Football is king – but should it be?

“Sectional football games have the glory and the despair of war, and when a Texas team takes the field against a foreign state, it is an army with banners,” John Steinbeck wrote in his Travels with Charley.

Like most Texans, I grew up with football. Friday nights were spent watching high school football. Saturdays were spent watching college football. Sundays focused on the two holiest things in America: first we went to church and then we spent the whole day watching the NFL.

While my own abilities fell vastly short of my ambitions (I made it to second string A-team in eighth grade and no further), my brother went on to play football in college. In high school, he worked out at six in the morning before school, went to class, then had football practice, then worked out again. After six o’clock he’d come home, have his meal with a protein shake and then he’d study film of his upcoming opponents.

Football, I learned firsthand, is not simply a sport, not just a pastime—it’s a full-blown lifestyle.

Football can be a beautiful thing. It helps many to get into college, gives millions of people reason to be active and helps fight our country’s obesity. It can boost economies and provide jobs for many—my own University of Texas’ football program is the nation’s most valuable at $129 million, according to Forbes, with an annual profit of $71 million.

Football brings people together in ways no other sport or activity can— anyone who has attended a game at Darrell K. Royal Memorial Stadium can tell you that. There’s a certain magic in screaming “The Eyes of Texas” along with the nearly-100,000-person sea of burnt orange. Football allows out-of-shape, undersized and timid people like me to be a part of the “We” of the mighty Texas football program.  “We” win and “We” lose together, whether “We” are on the field, in the stadium, or across the globe.

But maybe our love, our admiration, our worship of football has gone too far.

Football, of course, requires sacrifice, but how much sacrifice is worth it? On top of the bruises, cuts, dislocated fingers, strained muscles and torn ACLs, football players encounter huge risks of head injuries. A study from the National Center for Injury Prevention found that 47 percent of high school football players claimed to have suffered a concussion each season, with 35 percent of them reporting multiple concussions in a season. Unfortunately, according to the American College of Sports Medicine, about 85 percent of sports-related concussions go undiagnosed—perhaps as a result of the sport’s culture’s emphasis on extreme toughness. Even when diagnoses are made, treatment is more often than not inadequate; the American Academy of Neurology found that 41 percent of athletes with concussions were back on the field too soon.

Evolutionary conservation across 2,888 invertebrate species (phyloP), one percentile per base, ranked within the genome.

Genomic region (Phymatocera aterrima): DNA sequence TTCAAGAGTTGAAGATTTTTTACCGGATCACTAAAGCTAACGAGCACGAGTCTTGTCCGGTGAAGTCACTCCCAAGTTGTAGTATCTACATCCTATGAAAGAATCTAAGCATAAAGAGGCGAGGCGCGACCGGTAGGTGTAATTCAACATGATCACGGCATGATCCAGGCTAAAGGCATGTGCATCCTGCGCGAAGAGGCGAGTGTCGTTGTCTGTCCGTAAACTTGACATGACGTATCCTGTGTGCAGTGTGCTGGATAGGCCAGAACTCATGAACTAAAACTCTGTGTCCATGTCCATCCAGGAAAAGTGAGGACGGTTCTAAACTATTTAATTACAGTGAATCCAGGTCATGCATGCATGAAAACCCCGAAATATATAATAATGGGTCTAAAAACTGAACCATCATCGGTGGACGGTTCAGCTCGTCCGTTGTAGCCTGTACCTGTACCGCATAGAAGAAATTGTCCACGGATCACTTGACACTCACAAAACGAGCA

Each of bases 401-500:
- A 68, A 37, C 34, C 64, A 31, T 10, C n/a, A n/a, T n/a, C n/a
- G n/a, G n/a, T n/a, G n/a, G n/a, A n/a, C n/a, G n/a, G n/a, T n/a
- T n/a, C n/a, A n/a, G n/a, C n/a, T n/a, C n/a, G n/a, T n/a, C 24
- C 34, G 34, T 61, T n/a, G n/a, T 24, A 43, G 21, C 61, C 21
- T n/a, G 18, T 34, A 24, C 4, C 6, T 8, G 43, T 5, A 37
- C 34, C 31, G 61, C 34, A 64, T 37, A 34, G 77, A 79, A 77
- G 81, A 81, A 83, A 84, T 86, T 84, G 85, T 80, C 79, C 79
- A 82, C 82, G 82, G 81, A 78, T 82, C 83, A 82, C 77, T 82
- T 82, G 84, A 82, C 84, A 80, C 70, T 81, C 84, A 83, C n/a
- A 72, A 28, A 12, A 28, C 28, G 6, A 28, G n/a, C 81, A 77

It’s important to realize that the problems aren’t just short-term, and last much longer than one’s career.  According to a study done by the National Institute for Occupational Safety and Health (NIOSH), NFL players faced a risk three times higher than the average American male of death associated with neurodegenerative disorders, and four times the risk of death from Alzheimer’s disease and Lou Gehrig’s Disease.

Just last May, only two years after his retirement, future Hall of Fame linebacker Junior Seau committed suicide at the age of 43.  Last week, the National Institutes of Health concluded that Seau suffered from Chronic Traumatic Encephalopathy (CTE), a neurodegenerative disease that can lead to dementia, memory loss and depression.  Seau’s CTE was caused by his involvement in countless head-to-head collisions over his 20 year NFL career.  Dozens of other deceased former players also suffered from the same chronic brain damage, which has been long known to occur in professional boxers.

Luckily, those in charge of the sport at all levels are changing their rulebooks to better protect players from serious injuries.  Equipment is also getting safer and safer, which is especially important as the athletes continually get bigger, stronger and faster and therefore more dangerous.  Still, there’s a long way to go; we as fans and customers of the sport’s entertainment must make it clear that we care about player safety, that we would rather lose a player for a game or two than lose a player years too early.

Whether you’re at DKR, Reliant Stadium, or your hometown high school field, don’t forget that the gladiators of the gridiron are only mortals. Let’s not sacrifice too much on the altar of football.